For Bazin . . . film is actually like a record of God, or of the face of God, or of the ever-changing face of God . . . it shouldn’t be based on the script. It should be based on the person or the thing. And in that sense, [Hollywood is] almost right to have this whole star system, because then it’s about that person instead of the story.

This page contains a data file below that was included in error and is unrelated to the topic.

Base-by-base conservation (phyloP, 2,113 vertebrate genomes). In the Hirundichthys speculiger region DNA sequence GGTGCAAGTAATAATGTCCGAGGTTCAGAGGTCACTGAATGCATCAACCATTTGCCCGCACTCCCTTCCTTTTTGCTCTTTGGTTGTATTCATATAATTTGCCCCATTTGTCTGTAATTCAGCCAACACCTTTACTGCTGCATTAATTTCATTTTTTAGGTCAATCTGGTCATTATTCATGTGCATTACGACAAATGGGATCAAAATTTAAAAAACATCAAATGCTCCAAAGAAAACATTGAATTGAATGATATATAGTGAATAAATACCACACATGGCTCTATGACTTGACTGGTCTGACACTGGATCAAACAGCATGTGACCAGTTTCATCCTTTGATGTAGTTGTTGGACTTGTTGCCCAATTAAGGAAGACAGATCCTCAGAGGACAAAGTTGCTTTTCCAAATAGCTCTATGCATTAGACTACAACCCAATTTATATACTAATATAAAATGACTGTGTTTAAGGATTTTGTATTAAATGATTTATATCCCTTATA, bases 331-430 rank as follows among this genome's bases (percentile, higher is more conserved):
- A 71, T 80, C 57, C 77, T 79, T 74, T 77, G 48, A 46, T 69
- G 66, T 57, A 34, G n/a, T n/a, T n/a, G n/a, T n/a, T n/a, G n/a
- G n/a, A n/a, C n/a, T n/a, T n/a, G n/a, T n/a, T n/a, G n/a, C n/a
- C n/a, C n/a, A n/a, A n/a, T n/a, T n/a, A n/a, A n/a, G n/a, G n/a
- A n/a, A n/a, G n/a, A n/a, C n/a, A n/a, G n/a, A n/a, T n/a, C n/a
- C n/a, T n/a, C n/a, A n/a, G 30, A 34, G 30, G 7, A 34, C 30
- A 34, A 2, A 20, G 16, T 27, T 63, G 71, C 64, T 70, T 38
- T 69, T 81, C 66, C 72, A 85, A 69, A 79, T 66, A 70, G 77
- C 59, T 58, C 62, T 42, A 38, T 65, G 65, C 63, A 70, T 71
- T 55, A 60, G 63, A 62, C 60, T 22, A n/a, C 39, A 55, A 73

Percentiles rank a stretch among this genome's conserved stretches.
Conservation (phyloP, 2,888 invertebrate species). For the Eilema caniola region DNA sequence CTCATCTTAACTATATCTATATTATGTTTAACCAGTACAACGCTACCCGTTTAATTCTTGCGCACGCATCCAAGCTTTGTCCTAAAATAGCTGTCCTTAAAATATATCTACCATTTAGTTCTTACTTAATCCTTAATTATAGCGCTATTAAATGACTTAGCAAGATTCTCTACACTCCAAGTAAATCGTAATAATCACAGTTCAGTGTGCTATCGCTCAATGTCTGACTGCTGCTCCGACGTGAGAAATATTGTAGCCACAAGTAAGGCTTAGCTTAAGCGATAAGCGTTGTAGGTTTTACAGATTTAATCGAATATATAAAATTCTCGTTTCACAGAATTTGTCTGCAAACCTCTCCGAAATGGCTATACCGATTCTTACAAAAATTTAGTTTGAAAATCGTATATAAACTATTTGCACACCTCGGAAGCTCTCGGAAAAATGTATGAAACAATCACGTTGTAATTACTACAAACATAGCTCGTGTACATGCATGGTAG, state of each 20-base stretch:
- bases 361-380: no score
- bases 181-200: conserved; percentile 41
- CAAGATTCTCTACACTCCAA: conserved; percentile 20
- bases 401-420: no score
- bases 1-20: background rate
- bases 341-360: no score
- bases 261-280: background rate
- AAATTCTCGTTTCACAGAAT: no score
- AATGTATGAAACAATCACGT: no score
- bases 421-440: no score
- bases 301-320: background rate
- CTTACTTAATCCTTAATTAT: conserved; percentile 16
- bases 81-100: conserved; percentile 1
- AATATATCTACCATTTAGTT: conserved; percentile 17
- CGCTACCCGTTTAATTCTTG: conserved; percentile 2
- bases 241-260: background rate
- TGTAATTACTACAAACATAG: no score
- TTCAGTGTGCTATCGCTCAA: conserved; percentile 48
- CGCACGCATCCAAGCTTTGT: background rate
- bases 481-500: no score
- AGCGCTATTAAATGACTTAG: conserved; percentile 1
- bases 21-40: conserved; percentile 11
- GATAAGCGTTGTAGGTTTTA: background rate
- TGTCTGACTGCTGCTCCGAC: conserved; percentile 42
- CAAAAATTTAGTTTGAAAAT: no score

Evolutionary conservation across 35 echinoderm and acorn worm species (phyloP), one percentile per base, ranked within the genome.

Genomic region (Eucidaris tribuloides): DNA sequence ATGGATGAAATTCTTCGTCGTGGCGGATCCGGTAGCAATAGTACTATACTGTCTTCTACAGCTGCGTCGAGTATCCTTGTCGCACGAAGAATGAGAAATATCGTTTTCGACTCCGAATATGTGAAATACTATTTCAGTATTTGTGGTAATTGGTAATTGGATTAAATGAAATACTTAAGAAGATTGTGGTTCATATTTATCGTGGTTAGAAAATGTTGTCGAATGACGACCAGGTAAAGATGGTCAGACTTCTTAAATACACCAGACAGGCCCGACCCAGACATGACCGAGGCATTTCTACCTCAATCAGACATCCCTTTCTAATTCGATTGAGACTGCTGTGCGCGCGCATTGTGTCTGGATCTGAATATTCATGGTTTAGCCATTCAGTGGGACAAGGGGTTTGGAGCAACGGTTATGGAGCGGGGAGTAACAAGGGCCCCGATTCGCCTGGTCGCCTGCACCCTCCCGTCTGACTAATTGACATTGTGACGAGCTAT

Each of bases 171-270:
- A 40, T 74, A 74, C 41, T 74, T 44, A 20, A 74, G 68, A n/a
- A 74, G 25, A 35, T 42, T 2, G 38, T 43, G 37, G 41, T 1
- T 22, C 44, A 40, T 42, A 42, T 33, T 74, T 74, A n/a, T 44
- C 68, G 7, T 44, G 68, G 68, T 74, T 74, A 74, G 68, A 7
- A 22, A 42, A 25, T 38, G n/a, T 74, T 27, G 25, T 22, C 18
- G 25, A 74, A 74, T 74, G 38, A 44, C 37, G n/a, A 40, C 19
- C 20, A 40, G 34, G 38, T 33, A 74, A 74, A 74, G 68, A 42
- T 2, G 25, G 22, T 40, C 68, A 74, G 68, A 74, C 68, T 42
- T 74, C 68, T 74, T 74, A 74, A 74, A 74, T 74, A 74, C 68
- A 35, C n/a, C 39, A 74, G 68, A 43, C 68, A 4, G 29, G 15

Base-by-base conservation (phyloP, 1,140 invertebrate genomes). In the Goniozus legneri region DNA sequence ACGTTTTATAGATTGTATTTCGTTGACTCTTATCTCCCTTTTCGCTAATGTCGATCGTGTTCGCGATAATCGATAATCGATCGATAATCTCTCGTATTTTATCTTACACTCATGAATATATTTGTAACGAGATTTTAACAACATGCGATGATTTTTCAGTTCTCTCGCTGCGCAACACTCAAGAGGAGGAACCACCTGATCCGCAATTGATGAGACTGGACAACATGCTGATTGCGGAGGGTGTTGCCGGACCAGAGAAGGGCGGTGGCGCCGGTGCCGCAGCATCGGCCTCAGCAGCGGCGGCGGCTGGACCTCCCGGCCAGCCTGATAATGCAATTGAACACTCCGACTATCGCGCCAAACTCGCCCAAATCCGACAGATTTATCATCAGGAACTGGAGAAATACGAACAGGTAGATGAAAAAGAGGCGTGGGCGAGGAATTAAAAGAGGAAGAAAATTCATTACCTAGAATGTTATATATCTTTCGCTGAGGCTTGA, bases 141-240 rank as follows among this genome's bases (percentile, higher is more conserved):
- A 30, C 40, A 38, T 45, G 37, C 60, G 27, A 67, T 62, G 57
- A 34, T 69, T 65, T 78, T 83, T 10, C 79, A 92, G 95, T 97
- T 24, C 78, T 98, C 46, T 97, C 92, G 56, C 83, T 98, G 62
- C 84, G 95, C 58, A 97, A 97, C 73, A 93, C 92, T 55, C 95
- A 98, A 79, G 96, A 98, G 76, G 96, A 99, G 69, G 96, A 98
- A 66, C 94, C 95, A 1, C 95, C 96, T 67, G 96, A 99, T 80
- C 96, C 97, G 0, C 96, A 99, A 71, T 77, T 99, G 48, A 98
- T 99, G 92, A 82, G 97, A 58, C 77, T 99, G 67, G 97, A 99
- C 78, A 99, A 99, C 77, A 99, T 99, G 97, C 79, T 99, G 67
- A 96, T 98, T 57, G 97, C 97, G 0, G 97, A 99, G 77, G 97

E.L. James’ Fifty Shades of Grey continues to sweep the nation like a hurricane, leaving confusion and commotion in its relentless path, especially given the buzz over the film adaptation. The first in a trilogy of novels often referred to as “Twilight for grown-ups” and “mommy porn,” these soulless works have boomed in popularity, a fact that surprises many recreational readers. But a handful of vague, dismissive, or morally alarmist cultural assumptions won’t serve to explain this phenomenon. To the contrary,